Land ecosystems offer an effective nature-based solution to climate change mitigation by absorbing approximately 30% of anthropically emitted carbon. This absorption is primarily based on constraints from atmospheric and oceanic measurements while quantification from direct studies of the land carbon cycle itself displays great uncertainty. The latter hinders prediction of the future fate of the land carbon sink. Here, we show a unified framework for quantifying land carbon sequestration. The framework unifies all carbon cycle processes under a theory of dynamic disequilibrium and all models with one matrix equation to represent a nonautonomous compartmental system. While carbon input and residence (transit) time have been used to quantify carbon storage capacity at dynamic equilibrium, we introduce the third quantity, carbon storage potential that integrates fluxes and timescales, to define dynamic disequilibrium of land carbon cycle under global change. The carbon storage potential is presently not directly measurable. Its estimation requires the integration of multiple data sets with models. We urge the research community to convert the existing models and develop new models in the matrix form before we can fully identify sources of uncertainty in model predictions, evaluate relative values of various data sets, and improve the accuracy of quantification of land carbon sequestration.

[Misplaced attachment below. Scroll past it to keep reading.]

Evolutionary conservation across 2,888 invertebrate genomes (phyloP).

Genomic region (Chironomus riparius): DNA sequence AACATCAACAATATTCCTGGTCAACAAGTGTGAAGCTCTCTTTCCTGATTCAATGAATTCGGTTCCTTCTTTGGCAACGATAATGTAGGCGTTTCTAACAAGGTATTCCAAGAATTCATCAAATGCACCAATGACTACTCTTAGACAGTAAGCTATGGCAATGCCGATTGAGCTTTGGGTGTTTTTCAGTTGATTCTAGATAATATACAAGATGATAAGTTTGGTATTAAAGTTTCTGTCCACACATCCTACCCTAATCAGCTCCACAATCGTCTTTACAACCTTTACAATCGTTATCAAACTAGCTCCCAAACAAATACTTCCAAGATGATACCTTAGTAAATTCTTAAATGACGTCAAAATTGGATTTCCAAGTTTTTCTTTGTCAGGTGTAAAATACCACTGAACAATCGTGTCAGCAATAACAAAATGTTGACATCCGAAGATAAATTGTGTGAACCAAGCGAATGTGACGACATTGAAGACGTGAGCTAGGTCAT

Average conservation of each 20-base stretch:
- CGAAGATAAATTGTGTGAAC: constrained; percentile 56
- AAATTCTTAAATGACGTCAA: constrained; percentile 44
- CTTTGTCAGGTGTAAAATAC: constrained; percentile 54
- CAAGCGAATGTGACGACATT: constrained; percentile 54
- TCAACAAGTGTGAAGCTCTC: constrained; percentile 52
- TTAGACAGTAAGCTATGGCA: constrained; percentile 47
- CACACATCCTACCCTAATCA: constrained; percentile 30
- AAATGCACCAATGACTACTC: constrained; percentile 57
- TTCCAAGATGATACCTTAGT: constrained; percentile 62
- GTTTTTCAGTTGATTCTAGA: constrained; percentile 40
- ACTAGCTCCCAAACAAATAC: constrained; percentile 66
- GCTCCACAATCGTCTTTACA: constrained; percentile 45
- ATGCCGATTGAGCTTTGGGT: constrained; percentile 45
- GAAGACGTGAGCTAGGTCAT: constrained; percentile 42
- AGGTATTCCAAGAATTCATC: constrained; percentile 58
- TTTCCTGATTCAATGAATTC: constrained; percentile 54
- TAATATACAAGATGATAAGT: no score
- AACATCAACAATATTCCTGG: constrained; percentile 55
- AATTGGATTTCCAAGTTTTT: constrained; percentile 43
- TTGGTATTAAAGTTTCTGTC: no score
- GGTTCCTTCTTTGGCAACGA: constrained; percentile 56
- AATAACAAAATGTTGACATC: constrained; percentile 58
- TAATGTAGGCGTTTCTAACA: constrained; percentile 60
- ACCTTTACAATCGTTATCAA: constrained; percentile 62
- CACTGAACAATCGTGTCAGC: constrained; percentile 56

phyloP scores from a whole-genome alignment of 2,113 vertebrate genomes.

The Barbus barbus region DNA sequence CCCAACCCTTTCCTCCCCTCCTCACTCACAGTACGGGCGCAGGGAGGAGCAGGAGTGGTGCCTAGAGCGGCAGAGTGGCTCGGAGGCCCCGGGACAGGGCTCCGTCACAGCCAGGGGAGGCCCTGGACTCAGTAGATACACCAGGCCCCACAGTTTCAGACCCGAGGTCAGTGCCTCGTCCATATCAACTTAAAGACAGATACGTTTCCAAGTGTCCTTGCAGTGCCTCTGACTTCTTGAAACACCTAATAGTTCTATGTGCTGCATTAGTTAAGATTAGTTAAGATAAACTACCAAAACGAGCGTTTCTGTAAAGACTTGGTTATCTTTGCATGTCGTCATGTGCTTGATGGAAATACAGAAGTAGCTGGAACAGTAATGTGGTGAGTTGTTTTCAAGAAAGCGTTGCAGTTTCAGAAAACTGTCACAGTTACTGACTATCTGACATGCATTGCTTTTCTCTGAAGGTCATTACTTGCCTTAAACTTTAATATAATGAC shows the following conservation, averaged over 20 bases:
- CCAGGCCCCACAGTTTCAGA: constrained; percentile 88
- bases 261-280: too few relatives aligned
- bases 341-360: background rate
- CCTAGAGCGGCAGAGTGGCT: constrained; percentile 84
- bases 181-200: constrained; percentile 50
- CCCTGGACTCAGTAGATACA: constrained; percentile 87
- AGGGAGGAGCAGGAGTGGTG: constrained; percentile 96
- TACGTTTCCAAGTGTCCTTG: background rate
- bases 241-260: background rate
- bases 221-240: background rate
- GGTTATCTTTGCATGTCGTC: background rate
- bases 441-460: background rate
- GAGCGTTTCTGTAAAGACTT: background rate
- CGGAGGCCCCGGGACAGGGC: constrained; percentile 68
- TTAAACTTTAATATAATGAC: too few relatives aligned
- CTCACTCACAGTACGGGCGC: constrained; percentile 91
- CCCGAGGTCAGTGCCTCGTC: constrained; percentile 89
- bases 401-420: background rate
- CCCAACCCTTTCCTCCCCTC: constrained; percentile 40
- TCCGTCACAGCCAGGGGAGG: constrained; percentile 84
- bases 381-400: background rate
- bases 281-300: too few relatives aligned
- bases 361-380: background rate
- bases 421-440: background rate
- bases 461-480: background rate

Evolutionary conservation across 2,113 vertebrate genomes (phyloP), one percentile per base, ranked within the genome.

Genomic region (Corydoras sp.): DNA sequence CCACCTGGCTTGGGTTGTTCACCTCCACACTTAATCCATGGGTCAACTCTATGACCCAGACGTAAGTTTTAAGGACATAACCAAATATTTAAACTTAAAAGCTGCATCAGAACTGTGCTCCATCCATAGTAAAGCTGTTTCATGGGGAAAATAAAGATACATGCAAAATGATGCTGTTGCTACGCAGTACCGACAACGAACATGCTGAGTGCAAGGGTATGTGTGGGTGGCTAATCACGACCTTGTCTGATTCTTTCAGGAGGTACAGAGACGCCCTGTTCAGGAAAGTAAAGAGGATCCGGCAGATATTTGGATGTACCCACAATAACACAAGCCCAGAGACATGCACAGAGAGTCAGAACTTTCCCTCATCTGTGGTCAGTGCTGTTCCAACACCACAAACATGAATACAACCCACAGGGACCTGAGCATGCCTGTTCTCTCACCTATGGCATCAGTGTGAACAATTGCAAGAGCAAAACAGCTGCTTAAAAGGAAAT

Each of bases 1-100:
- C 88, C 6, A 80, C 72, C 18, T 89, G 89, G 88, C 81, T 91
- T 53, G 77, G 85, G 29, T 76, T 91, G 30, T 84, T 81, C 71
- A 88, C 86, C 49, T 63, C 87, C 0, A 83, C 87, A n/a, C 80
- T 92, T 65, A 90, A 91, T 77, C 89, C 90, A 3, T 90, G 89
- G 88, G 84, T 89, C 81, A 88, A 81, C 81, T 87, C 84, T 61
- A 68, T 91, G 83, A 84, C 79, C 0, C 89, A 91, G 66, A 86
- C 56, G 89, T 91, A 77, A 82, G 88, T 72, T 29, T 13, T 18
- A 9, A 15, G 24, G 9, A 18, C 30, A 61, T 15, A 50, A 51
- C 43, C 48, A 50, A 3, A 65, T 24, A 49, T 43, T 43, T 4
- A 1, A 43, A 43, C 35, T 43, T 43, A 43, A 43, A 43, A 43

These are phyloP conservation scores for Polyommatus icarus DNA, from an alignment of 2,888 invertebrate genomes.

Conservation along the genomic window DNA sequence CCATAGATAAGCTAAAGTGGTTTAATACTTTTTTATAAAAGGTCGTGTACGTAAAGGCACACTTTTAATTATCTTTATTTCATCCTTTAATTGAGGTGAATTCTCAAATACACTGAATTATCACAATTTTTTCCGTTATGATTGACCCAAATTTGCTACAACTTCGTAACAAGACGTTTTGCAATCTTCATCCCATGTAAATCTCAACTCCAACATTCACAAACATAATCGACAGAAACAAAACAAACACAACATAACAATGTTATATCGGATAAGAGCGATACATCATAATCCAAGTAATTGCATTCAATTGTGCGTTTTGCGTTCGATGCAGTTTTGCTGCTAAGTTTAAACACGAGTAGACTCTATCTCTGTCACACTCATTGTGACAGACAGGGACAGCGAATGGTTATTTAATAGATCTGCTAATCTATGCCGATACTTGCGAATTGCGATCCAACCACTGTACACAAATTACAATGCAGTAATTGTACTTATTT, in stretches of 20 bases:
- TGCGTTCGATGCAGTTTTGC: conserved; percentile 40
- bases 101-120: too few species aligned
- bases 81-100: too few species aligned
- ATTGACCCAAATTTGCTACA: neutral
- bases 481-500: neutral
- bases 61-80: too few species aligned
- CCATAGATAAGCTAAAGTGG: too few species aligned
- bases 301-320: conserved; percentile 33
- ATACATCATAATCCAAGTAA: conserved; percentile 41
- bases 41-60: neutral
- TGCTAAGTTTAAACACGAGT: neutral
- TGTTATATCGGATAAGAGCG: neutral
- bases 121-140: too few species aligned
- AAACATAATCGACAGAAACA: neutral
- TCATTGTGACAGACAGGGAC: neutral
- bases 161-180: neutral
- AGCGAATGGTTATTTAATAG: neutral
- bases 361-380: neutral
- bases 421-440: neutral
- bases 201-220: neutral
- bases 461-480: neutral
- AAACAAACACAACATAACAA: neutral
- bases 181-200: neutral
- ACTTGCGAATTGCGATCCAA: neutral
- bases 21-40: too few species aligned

|Date made available||Jan 1 2020|